Pay off the druglords for safe passage. Impoprt some for CIA.
Pick up Mexican hitchikers, redy to pick fruit.
Bounce around US, then across to Canada ,and finally Alaska.

This could become a TV series, Real Live Reporter, Biofuel Survivor.

Hank   July 26th, 2008 2:14 am ET

Guys - I have to agree with an earlier post that you couldn't have chosen a worse vehicle ... a International Scout ... its like the proto-type of the modern SUV. One of your best choices would have been one of the Volkswagen TDI models (2002 – '04 ). A fiend of ours regularly gets 50MPG.

And that choice (a fuel guzzling Scout versus a fuel sipping TDI diesel) is really the message that needs to be discussed. Bio-Fuels are nice but they can never replace the vast amount of oil we use. They can supplement but not replace. So we need to move to super-efficient vehicles very quickly. This is the easiest and quickest way to cut our consumption.

Also – if you're really serious you need to visit this place on your journey:

oneStarman   July 26th, 2008 2:18 am ET

BURN BABY BURN – it's pretty scary isn't it to think that we are still talking about finding new sources of carbon to pump into the atmosphere. Luckily if we fill enough vehicles tanks with 'diesel gasoline' we won't need to worry about their engines doing any more damage to the environment – they will however be rather large paperweights. Then maybe the owners will buy an electric commuter car to take him to his new job at the wind farm.

Robert   July 26th, 2008 3:07 am ET

Bio-fuels are not going to have a significant impact on our (global) problems. It doesn't make sense to trade food for fuel. The technology in your test vehicle is 30 years old. You could make a significant reduction in polution and (probable) increase in fuel economy if you used a more modern engine that has lean-burn technology and an engine-management chip. Americans haven't grasped the concept of conservation. The goal shouldn't be to find additional ways to continue our current over-consumption of energy.
The trip is not necessary. It is a self-promoting stunt. Scrap the Scout.
Trash the trip. Donate the budget to education scholarships.

Kip   July 26th, 2008 10:21 am ET

To Gary and Michael who raise valid concerns about the rising cost of food and deforestation in South America and Southeast Asia check out this video of Rob Del Bueno that Cody included on the site:

Rob clearly addresses the difference between using recycle waste veggie oil versus virgin oil as well as the differences between decentralized local biodiesel production and producing mass quantities to be shipped all over the country.

That pump that Rob is standing by is where Brian and Cody currently purchase fuel for their cars in Atlanta.

Rob A   July 26th, 2008 12:33 pm ET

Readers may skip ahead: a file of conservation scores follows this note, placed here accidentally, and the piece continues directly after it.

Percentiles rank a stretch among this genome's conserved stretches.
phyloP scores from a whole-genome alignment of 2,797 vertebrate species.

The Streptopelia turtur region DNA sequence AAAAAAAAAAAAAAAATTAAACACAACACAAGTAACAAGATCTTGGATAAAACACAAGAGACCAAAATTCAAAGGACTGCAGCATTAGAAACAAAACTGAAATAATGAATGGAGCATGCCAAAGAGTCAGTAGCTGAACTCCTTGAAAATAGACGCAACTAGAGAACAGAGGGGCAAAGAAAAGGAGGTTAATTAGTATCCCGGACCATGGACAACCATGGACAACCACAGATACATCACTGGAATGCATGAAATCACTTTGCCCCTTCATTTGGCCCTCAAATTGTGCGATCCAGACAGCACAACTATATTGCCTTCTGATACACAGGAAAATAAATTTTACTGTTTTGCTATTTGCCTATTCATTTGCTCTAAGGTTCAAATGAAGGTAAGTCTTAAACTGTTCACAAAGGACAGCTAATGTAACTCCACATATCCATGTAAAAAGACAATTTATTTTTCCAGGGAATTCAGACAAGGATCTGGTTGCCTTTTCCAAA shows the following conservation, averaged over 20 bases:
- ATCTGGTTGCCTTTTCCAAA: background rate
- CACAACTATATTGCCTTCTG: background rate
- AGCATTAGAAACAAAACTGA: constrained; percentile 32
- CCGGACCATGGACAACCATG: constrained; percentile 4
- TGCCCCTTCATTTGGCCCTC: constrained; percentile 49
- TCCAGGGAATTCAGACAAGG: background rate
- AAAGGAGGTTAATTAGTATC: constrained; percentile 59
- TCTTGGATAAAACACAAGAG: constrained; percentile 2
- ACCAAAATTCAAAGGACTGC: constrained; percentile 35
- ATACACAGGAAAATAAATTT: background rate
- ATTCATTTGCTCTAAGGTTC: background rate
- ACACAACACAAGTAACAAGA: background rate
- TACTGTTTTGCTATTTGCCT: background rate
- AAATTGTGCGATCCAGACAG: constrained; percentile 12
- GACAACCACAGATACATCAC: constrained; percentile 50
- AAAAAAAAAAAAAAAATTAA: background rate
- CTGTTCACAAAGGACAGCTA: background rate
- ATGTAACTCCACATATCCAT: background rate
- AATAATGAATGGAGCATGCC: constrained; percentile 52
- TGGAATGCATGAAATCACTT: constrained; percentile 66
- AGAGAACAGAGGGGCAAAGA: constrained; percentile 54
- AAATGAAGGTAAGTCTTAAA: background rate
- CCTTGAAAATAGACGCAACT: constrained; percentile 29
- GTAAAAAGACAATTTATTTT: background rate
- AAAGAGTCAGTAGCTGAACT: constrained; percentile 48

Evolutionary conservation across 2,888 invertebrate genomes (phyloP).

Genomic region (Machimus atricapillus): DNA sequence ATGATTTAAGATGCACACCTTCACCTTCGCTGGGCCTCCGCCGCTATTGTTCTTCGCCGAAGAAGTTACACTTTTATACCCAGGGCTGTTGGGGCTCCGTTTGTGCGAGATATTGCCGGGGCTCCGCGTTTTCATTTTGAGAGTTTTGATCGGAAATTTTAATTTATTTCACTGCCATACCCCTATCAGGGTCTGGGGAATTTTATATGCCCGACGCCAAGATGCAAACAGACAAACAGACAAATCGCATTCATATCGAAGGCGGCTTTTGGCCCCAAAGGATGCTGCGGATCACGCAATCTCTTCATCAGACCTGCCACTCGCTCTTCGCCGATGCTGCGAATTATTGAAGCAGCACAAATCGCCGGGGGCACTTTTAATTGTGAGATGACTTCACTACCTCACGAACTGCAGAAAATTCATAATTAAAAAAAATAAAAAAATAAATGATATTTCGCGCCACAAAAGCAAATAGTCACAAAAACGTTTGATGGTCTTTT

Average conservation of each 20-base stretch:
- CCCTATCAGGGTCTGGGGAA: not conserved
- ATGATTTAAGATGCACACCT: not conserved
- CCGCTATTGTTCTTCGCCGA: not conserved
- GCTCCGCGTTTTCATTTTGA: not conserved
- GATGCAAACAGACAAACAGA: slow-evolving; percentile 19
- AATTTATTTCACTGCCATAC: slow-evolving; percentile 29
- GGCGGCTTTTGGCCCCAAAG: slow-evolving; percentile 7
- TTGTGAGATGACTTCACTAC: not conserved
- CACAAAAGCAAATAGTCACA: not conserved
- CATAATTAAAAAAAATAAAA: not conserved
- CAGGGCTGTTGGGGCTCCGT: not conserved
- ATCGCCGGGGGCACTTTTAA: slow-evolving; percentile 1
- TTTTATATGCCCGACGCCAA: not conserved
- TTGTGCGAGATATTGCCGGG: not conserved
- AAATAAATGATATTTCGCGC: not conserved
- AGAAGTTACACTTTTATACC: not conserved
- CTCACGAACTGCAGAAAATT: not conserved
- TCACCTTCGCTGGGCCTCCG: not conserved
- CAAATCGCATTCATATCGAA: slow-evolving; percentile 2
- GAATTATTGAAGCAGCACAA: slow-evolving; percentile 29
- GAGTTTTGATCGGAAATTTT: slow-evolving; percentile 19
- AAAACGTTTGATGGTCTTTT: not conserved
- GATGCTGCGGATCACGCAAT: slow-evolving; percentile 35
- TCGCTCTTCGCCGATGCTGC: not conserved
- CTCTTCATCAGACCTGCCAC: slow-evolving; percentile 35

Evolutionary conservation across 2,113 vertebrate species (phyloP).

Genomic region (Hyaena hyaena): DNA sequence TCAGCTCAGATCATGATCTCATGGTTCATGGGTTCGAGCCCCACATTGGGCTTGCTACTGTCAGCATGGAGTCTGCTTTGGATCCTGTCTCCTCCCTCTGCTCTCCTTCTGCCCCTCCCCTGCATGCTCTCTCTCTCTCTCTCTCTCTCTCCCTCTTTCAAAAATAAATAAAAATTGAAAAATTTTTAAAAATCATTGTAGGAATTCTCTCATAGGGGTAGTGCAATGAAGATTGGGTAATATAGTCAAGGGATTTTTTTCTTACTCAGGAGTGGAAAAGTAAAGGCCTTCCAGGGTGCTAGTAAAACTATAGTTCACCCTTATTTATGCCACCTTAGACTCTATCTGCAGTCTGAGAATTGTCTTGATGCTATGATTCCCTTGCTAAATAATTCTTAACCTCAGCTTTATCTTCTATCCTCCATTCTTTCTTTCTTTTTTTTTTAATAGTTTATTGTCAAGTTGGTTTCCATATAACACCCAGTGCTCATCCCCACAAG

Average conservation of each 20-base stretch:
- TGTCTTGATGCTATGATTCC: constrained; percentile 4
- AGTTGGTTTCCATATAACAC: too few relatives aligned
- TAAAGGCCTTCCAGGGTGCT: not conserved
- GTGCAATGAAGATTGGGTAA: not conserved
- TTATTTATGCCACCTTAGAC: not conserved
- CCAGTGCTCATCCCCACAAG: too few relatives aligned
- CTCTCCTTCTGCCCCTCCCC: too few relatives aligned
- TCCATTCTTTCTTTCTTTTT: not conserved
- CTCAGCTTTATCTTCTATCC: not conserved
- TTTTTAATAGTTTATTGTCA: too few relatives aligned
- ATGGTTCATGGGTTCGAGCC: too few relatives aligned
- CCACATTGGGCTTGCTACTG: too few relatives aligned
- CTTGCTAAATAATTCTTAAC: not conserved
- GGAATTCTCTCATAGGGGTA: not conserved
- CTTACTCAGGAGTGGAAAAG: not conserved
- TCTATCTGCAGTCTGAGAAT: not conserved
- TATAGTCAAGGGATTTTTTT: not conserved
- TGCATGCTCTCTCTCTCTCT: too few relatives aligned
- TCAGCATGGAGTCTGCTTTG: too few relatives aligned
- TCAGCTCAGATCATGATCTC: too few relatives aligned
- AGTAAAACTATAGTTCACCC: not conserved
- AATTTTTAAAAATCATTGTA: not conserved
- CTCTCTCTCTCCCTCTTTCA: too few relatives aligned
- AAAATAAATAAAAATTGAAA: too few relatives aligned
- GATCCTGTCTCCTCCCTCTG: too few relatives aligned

Bio-Diesel is a great idea. It has so many more options than the gasoline mixture that American car makers have pushed. Are there any foreign car companies that have made those ridiculous vehicles? That was a trick by the big 3 to keep selling their fuel hogging trucks and SUV's, and PRETEND to be green. What a farce.

A diesel engine is actually best suited for hybrids as it can be very efficient when designed to run at one speed. I am excited to see how Volkswagen's new hybrid Jetta does. They claim an average of 70 mpg. And if you could run that on old grease we could really say goodbye to mideast oil! 🙂

BoogerHook   July 26th, 2008 1:13 pm ET

Stop by Baytown, Texas and fill up on a biodiesel that is made from non-food feedstock.

Clean, efficient fuel – no starvation.

Nicole   July 26th, 2008 2:25 pm ET

I think it's irresponsible to tout biofuel as an environmentally friendly fuel.

People all over the world are converting rainforests and wetlands into farmland to grow the plants used for biofuel. We already know about the importance of rainforests to our environment and to us. The wetlands are important, too; scientists believe that wetlands can decrease the cost of floods by billions of dollars. Wetlands also store 20% of all terrestial carbon; what will we do when they disappear?

Also, palm oil is beginning to be converted into biofuel. Since palm oil plantations are located in areas which were formerly virgin forests, this causes problems for the animals who live in these habitats. Orangutans in Indonesia and Malaysia are suffering because of loss of habitat due to palm oil plantations. Many orangutans are burned alive when farmers burn down their forests to make way for farmland; others are hacked to death with machetes when they venture near the palm oil plantations. Scientists estimate that if these trends continue, orangutans may be extinct in less than 10 years.